I am sorry to say that all this generosity, arising out of the noblest of motives, has shown the worst of my possessive natures. But that’s the allure of the free stuff.

For no better reason than that those kid-sized bunk beds were given free of charge, I found myself looking at them and thinking: “Oh! These deserve! Maybe I should put it in a bag?

However, as is often the case, I was saved from overburdening myself with items I didn't need by the fact that, like almost everything the group had to offer, it was promptly picked up by others (who, dare I say it, perhaps They didn't need them either) [File photo]

However, as is so often the case, I was saved from overburdening myself with items I didn’t need by the fact that, like almost everything the group had to offer, it was instantly snapped up by others (who, dare I say it, perhaps They didn’t need them either) [File photo]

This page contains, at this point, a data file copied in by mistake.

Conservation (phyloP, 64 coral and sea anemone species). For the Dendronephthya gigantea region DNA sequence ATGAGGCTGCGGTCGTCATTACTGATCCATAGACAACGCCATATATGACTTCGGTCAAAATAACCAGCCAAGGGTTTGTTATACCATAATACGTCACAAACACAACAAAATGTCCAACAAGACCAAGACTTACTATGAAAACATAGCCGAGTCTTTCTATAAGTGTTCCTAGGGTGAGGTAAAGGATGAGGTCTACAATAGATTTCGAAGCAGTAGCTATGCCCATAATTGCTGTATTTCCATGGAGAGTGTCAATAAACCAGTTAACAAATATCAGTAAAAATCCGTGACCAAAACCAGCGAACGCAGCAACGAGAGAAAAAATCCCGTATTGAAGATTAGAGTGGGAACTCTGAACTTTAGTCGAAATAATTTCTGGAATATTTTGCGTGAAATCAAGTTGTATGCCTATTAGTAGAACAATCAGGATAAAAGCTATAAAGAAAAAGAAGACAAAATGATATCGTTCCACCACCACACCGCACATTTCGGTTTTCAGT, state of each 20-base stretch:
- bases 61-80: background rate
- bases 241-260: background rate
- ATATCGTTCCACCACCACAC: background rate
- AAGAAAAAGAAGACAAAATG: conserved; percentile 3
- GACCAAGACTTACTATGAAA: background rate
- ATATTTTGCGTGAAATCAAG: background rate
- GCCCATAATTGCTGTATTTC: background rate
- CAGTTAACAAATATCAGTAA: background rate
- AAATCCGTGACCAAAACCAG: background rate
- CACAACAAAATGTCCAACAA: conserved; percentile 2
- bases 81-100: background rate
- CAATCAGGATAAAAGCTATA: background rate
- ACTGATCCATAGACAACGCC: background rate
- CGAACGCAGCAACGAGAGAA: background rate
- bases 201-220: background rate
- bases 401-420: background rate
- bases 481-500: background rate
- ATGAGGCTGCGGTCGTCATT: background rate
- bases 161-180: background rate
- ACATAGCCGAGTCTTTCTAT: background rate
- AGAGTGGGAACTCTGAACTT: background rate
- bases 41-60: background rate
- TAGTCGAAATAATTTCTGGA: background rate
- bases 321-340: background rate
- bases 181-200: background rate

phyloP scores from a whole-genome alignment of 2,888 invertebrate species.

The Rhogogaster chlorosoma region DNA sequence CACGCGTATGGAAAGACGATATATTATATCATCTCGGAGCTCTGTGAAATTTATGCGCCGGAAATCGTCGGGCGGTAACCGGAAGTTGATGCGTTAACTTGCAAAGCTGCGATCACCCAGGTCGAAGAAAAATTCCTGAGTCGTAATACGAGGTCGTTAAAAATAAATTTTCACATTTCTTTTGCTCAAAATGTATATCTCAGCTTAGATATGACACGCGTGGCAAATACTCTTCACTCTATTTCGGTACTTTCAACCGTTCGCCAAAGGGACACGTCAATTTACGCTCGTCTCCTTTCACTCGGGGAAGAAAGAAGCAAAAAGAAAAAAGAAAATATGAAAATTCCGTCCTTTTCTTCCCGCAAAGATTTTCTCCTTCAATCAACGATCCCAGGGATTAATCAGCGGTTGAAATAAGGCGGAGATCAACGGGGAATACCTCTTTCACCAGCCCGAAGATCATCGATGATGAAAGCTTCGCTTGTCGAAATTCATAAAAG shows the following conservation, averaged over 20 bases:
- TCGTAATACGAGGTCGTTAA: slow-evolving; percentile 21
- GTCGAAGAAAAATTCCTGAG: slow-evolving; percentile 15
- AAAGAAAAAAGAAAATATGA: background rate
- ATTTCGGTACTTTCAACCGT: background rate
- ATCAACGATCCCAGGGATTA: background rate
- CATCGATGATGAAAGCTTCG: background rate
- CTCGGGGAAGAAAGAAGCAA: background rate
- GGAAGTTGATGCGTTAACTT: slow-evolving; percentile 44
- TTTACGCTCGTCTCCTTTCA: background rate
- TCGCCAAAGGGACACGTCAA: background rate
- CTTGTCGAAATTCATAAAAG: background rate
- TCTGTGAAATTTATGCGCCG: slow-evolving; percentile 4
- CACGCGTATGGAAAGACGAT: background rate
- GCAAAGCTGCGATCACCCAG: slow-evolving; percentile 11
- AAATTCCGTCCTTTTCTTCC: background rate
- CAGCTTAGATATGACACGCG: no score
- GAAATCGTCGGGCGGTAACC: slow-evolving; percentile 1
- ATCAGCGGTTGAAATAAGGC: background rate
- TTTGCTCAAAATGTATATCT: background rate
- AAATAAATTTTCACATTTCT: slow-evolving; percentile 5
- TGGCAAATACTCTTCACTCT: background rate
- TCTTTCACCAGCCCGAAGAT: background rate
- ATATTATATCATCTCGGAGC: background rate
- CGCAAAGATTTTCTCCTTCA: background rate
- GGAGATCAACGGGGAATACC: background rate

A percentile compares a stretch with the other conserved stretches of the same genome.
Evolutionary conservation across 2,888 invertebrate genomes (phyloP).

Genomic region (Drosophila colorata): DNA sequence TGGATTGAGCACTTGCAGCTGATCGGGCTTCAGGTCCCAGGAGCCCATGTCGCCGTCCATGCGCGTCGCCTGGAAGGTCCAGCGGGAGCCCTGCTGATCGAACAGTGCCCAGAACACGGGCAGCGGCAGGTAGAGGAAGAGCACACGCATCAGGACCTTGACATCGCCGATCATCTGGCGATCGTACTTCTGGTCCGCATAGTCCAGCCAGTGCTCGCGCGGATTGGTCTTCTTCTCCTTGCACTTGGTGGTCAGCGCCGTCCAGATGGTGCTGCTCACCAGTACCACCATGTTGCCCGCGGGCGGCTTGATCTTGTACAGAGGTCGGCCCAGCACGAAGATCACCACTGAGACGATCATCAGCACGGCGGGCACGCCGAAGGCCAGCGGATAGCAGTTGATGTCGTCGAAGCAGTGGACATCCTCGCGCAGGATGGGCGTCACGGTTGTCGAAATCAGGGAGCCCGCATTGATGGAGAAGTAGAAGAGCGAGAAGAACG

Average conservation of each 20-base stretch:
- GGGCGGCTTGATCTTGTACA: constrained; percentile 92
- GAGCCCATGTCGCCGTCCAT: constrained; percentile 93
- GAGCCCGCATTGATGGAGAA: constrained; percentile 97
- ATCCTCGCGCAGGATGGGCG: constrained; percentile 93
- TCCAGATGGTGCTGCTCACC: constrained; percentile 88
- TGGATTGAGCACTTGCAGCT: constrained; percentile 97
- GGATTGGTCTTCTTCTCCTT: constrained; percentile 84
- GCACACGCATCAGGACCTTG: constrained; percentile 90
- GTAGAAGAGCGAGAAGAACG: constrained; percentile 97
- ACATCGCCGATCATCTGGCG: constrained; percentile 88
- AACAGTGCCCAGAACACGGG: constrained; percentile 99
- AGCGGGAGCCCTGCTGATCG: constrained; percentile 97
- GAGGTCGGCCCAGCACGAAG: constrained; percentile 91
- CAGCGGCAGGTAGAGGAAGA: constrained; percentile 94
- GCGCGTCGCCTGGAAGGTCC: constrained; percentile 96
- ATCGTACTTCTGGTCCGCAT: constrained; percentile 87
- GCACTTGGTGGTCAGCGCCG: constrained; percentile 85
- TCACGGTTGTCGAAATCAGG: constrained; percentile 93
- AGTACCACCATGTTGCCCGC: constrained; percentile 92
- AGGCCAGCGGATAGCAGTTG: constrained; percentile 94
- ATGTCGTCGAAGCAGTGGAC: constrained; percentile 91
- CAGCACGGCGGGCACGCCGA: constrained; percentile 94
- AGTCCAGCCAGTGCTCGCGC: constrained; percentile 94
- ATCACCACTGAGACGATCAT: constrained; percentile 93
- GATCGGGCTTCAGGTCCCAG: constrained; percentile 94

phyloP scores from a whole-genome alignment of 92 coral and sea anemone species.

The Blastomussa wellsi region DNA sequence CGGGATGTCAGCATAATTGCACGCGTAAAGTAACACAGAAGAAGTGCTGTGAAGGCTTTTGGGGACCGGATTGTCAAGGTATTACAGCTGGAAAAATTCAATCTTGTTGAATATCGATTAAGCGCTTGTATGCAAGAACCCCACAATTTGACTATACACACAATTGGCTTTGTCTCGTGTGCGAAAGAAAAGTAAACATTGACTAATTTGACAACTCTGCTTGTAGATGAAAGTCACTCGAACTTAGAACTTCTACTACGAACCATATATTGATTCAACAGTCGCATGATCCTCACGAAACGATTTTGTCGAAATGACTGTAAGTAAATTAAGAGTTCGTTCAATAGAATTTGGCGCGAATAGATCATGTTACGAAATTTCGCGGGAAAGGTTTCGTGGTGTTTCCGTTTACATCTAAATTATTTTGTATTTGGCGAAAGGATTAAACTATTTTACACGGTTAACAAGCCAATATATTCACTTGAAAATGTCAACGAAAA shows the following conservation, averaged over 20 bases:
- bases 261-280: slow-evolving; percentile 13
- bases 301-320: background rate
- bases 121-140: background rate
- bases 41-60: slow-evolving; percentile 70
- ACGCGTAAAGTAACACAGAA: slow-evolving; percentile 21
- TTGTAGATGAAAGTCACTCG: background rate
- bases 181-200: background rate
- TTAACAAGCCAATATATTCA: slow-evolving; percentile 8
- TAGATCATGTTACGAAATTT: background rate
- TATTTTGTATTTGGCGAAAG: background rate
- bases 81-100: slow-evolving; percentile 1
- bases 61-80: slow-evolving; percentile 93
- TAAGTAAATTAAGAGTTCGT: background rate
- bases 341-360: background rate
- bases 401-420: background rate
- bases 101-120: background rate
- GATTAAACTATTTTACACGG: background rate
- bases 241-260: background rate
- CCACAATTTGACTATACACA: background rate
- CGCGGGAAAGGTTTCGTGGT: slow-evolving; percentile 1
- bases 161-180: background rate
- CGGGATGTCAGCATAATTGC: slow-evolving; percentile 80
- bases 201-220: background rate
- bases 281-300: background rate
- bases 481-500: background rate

Leave aside the fact that I have no perceived need for them, as our youngest of four is now 29 years old and over 6ft tall. We also forget that our grandchildren already have perfectly fitting beds of their own.

The fact that I could have had her for nothing made her almost irresistibly attractive. Although it never occurred to me to pay for it in a store, I found myself deeply in love with this most generous offer.

I was drawn to those bed linens, which are washable, even though I had only a vague idea of ​​what they were.

However, as is so often the case, I was saved from overburdening myself with items I didn’t need by the fact that, like almost everything the group had to offer, it was instantly snapped up by others (who, dare I say it, perhaps They didn’t need them either).

I also thought, I must admit, that Mrs. U would be pissed off if she brought home those bunk beds, or that armchair, or shelving units, or camping gear or even mattress covers, which are washable.

In fact, I know I would be very upset if Jeremy Hunt, the new chancellor, rats out the Conservative Party manifesto to the triple lock, or forfeits any of the other benefits on offer to hundreds of thousands of people like me who don't really need them.